Yes, ice fishing can include sitting on a bucket on a frozen lake freezing your extremities off. For that reason, many people don't want to participate.
These people say something to the effect that it's not their idea of a rip-snorting good time. They say they don't want to sit on a bucket on top of a frozen lake and freeze. Then, they laugh mockingly and try to convince everybody in the room that they're the smart ones. That's OK. The less of them on the ice, the better.
Preparedness and Determination
Ice fishing has evolved into my favorite subculture in the angling universe. It's the perfect combination of ultimate preparedness and unyielding determination for food in man's timeless battle with nature. To be consistently successful, the ice angler must possess a knowledge of moon cycles, weather patterns , ice tendencies, fish habits, local game laws and lake geography. He has to measure and document ice depth, water depth and bait rigs, not to mention adhering to a personal set of safety guidelines that he should never break.
The adept ice fisherman is obsessed with appropriate gear and the maintenance of that gear. The ice auger, ice tent, tent heater, ice cleats, tip ups, jigging poles, ice anchors, depth gauges, live bait, artificial jigs and tackle all demand attentive upkeep and organization. Clothing is one of the most important gear items in his arsenal. A combination of warmth, mobility, durability and resistance to water and wind is the ultimate goal in the ice fisherman's wardrobe.
So, yes, ice fishing can consist of sitting on a bucket staring down a hole in the ice being chilled to the bone. Or, if committed, the ice angler can fish comfortably in any conditions and find great success, as well as a sense of security knowing he or she is prepared and equipped for any kind of weather.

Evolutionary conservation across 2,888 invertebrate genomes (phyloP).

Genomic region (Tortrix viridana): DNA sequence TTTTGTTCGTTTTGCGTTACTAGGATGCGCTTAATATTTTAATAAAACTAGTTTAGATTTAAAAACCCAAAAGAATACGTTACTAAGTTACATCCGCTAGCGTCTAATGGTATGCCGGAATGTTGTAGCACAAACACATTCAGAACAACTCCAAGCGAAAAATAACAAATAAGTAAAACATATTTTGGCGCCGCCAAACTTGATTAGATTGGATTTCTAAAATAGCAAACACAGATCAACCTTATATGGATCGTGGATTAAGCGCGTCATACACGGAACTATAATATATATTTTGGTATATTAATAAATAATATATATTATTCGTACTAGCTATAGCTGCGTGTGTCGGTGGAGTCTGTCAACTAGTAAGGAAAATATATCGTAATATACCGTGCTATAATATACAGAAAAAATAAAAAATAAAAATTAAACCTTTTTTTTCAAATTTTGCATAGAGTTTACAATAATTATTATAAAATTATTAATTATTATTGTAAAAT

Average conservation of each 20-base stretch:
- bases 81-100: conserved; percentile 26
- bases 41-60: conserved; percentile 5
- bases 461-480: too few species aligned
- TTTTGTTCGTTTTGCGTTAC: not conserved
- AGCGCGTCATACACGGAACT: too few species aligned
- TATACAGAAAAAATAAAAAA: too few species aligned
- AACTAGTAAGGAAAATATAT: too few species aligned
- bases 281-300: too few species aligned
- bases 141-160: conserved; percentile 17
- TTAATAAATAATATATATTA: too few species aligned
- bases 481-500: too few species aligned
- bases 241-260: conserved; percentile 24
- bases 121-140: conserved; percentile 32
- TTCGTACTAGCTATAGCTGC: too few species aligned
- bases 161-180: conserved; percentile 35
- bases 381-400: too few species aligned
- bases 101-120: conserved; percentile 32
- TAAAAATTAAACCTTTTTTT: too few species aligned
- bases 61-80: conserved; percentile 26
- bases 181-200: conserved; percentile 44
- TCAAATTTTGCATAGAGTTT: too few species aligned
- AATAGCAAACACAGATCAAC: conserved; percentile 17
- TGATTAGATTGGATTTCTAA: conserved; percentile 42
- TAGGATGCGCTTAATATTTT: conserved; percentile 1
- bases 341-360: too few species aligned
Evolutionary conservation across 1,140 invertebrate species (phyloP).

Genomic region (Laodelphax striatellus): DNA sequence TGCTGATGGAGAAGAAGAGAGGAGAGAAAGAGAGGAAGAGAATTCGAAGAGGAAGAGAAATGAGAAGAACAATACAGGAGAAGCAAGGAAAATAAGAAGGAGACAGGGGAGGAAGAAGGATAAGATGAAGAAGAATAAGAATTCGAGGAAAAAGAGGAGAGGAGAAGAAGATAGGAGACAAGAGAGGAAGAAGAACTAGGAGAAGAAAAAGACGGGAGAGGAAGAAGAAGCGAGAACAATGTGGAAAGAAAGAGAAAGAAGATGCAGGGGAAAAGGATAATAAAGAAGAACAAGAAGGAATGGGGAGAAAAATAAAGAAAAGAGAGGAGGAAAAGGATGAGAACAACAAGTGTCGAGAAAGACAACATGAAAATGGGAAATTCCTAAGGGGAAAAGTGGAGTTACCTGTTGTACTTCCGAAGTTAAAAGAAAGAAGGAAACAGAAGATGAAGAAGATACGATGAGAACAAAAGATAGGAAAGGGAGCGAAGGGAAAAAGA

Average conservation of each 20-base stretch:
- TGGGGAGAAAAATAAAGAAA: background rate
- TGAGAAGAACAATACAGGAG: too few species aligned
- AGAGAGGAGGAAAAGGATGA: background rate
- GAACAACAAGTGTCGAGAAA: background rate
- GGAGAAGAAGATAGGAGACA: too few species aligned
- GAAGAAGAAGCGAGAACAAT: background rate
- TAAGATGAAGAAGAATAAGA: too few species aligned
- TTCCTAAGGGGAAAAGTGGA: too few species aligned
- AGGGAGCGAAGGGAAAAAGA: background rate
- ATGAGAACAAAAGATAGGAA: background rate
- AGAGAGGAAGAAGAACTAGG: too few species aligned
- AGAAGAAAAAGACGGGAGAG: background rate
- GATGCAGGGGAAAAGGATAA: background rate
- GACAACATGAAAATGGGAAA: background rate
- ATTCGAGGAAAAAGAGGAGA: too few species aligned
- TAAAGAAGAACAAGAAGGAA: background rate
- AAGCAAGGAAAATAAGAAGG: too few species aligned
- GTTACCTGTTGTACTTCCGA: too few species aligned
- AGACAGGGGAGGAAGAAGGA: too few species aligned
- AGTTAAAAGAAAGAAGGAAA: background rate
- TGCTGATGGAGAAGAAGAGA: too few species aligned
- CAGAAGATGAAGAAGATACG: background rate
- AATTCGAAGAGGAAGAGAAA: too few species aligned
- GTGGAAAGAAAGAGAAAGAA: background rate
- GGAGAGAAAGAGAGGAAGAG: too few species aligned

In addition to this sense of self-reliance, ice fishing is physically demanding. There is the drilling of the holes, hauling gear, running safety lines and setting up the ice tent. Once the holes are drilled, they demand constant maintenance. Keeping the holes from freezing over and continually checking the bait, switching bait and moving around the surface of the ice until the fish are found. I call it "walk trolling." Much like one would do in a boat, the ice angler must constantly move and adjust to the situation and conditions. Too many unsuccessful ice fishermen think they can walk out on the ice, drill a hole or two, then sit and wait for the fish to come to them. This is the very reason many people don't enjoy ice fishing. They get bored, cold and they don't catch any fish.
It's not uncommon for me and my fishing buddy to drill 100 holes in a single day on the ice. If an eddy on a trout stream doesn't yield any fish after multiple casts, do you continue casting into that eddy? No, you move to where the fish are. It's the same theory on the ice.
Kid Friendly and Delicious
So, if you have subscribed to the naysayers' diatribe, or have just never considered ice fishing, I encourage you to reconsider. It's truly one of the most entertaining and satisfying winter activities out there. Kids love it, and at the end of the day, you might have some fish to cook up.